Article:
Anesiva (ANSV) is a company that focuses on the development of pain management products. The company is tiny, with a market capitalization of just $135 million, and has no revenues. As of June 30, the company had $67 million in cash, but the company is spending $14-15 million per quarter and will have only $35-40 million left by year end. Adding in $30 million in committed equity financing, the company has sufficient capital to operate until year-end 2007 at the current burn rate.
What prospects does the company have for increasing the value of its pipeline by the end of 2007?
Zingo, until recently known as 3268, is Anesiva’s closest product to a market. Zingo is a fast-acting local anesthetic which Anesiva is planning to market for pediatric venous access procedures. The company has already completed phase III pediatric trials and has stated that it will file a New Drug Application with the FDA in September or October of 2006. Unlike competing products which are primarily creams, Zingo is not messy to apply, and is effective in 1-3 minutes as opposed to 15-60 minutes. Zingo has an opportunity to both take away business from existing drugs, and, because of its ease of use and fast action, to expand the percentage of venous access procedures which make use of an anesthetic. As the company has not partnered this drug, it will be responsible for all marketing costs and receive all products. While this is not a blockbuster, if approved, it could be sufficient to support development of additional products. Revenue could be seen as early as late Q2 2007, or sooner if the signing of a partnership results in milestone payments.
4975 is a drug that’s further away from the market, but shows much greater potential. A long lasting, non-opoid, site specific analgesic, 4975 can provide pain relief for weeks or even months with a single treatment. Successful Phase II trials have been completed in several indications, including post-surgical, total knee replacement, and elbow tendonitis. While there is still significant risk that this will not make it to market, the size of the opportunity will allow for rapid stock appreciation as this advances towards approval.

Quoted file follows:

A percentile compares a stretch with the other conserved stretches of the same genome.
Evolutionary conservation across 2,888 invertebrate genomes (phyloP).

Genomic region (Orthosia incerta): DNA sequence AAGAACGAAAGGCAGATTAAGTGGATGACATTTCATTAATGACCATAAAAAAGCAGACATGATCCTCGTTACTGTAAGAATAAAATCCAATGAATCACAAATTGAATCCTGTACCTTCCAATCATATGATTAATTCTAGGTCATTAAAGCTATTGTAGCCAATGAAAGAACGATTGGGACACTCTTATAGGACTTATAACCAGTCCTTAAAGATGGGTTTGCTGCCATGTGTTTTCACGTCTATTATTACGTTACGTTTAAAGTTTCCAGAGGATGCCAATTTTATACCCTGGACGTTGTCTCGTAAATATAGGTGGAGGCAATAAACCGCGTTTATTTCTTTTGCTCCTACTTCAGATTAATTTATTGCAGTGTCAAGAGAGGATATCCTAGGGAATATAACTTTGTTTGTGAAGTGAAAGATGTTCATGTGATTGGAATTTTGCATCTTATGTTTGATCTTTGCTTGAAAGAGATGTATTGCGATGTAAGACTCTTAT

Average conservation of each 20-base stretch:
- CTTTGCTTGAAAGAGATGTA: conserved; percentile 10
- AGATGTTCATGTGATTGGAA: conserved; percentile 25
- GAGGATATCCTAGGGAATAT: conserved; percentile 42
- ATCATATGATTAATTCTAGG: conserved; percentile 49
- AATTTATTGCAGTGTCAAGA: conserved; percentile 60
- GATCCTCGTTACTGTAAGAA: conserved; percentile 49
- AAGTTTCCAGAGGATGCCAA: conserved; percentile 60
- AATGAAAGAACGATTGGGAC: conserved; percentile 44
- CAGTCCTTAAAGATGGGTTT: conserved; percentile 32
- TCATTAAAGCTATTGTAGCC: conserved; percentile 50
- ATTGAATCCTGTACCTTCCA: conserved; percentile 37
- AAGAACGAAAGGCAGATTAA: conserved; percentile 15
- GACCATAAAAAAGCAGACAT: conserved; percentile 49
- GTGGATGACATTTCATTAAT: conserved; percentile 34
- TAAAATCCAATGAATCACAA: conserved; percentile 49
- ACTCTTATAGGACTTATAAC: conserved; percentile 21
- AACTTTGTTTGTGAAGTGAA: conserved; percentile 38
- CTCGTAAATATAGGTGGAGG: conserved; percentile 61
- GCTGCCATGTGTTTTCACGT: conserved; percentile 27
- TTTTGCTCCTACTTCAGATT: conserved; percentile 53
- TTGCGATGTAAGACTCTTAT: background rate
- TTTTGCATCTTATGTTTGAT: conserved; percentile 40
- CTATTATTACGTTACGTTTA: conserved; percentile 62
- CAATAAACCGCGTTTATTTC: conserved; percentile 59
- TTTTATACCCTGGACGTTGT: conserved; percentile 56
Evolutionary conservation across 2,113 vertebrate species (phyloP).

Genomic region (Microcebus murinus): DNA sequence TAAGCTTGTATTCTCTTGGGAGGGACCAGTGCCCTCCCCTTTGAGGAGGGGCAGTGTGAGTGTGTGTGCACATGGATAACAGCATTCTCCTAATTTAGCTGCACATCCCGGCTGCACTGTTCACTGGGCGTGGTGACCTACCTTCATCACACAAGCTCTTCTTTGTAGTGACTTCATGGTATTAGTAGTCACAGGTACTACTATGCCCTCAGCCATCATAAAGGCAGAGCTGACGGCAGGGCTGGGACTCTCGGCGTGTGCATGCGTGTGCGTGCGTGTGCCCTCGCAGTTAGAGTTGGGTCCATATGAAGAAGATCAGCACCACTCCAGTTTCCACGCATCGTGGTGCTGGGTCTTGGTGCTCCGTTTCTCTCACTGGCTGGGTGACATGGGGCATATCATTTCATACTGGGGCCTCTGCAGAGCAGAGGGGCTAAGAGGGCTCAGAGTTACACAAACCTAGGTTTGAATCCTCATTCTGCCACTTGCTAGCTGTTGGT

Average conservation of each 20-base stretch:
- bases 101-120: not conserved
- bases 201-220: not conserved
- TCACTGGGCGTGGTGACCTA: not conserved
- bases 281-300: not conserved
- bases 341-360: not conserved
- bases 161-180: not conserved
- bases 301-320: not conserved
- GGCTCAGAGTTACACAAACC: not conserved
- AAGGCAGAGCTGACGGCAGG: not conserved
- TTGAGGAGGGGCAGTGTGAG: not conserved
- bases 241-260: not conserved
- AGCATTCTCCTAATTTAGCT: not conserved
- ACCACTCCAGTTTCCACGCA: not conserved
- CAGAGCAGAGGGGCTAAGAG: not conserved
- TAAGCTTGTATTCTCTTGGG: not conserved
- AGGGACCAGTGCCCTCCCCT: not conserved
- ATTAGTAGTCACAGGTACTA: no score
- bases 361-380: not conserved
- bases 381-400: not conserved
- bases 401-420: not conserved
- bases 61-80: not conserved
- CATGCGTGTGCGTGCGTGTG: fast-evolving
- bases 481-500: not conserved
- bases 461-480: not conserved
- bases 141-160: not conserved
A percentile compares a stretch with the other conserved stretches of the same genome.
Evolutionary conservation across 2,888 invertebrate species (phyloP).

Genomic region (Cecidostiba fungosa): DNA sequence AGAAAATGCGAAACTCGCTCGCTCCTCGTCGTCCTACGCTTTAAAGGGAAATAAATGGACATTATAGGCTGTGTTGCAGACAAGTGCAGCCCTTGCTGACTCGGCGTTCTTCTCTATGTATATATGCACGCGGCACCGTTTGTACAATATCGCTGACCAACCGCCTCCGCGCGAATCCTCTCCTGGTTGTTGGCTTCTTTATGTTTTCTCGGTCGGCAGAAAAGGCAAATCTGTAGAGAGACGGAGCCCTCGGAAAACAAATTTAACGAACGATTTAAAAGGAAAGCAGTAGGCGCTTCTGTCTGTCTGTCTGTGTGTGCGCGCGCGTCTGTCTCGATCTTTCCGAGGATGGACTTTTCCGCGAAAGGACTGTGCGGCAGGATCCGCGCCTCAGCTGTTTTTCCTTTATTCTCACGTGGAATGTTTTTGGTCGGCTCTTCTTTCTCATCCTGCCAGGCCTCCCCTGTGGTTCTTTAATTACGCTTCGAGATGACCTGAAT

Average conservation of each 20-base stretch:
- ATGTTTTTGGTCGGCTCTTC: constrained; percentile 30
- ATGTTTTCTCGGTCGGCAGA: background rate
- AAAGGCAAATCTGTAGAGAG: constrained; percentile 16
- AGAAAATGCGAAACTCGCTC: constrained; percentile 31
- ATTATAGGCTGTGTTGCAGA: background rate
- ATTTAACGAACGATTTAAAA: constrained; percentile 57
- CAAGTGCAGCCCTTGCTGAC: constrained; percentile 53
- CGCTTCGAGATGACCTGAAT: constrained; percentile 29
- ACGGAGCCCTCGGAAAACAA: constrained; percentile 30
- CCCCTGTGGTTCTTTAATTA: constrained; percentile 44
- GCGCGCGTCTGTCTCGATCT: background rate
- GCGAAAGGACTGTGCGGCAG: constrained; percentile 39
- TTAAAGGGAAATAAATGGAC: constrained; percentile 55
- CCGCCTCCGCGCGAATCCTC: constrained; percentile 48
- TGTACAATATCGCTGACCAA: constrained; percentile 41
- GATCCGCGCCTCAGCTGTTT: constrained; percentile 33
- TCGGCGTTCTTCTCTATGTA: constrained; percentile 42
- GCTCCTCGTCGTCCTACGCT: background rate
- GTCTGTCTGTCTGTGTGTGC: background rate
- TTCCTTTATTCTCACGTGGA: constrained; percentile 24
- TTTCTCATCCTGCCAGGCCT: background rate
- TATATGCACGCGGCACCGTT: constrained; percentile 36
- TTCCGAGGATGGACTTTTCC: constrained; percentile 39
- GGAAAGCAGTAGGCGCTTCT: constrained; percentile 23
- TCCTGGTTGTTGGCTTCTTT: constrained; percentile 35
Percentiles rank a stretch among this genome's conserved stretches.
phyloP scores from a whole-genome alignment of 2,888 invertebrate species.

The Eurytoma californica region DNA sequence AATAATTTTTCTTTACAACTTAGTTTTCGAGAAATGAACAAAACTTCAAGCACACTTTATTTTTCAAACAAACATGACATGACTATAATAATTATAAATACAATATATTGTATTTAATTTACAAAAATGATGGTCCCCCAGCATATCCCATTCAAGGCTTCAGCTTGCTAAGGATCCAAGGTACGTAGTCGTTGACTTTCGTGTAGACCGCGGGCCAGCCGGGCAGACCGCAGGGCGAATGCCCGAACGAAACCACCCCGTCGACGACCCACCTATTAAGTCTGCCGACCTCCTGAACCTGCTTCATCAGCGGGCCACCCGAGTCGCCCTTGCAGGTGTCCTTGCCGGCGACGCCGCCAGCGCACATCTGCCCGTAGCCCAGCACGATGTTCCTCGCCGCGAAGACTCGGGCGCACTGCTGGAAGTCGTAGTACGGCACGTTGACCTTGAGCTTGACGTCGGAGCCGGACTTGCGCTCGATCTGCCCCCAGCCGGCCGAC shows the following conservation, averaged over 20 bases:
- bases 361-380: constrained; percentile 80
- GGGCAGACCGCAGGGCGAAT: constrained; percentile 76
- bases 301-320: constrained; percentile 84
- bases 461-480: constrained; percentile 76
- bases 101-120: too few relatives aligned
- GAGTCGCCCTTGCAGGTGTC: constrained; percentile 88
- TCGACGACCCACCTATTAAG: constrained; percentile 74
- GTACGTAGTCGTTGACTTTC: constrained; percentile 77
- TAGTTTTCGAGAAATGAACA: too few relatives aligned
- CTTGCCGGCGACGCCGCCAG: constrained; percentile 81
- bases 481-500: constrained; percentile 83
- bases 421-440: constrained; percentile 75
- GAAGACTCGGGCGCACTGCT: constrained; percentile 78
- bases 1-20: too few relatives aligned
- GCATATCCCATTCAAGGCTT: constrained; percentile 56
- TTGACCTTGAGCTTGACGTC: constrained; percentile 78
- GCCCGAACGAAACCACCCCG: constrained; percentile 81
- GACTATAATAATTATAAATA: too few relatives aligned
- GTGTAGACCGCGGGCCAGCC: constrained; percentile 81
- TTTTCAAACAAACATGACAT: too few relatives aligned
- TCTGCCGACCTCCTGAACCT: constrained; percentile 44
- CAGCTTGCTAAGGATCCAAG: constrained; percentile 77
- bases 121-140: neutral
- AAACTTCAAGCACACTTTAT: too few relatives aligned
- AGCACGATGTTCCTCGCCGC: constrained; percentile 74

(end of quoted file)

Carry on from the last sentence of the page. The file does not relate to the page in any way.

A treatment for neuropathic pain, the company is currently planning a phase I trial. Not much here yet, but additional data could have an impact.
Anesiva’s pipeline webpage also lists Avrina, an anti-inflammatory drug that had been tested in early trials for eczema, but development appears to have stopped, and I would be shocked if any value were created from this.
Anesiva’s history is a cautionary tale of the danger of investing in development stage pharmaceutical companies. Anesiva came public early in 2004 as Corgentech. At the time, the company had a promising compound in Phase III to treat vein graft failure, with which it partnered with Bristol Myers Squibb (NYSE:BMY). It also had development programs in inflammatory diseases and cancer. When its lead candidate failed, the company retrenched and eventually merged with private AlgoRx Pharmaceuticals. AlgoRx was the developer of Zingo, 4975, and 1207. Earlier this year, Corgentech changed its name to Anesiva to indicate its new focus on pain relief.
At Thursday’s close of $6.73, I believe this makes sense in our basket. The data that has already been released seems sufficient to support approval of Zingo, and the huge potential market for 4975 could result in big gains as it progresses through the clinic.
Disclosure: I own stock in ANSV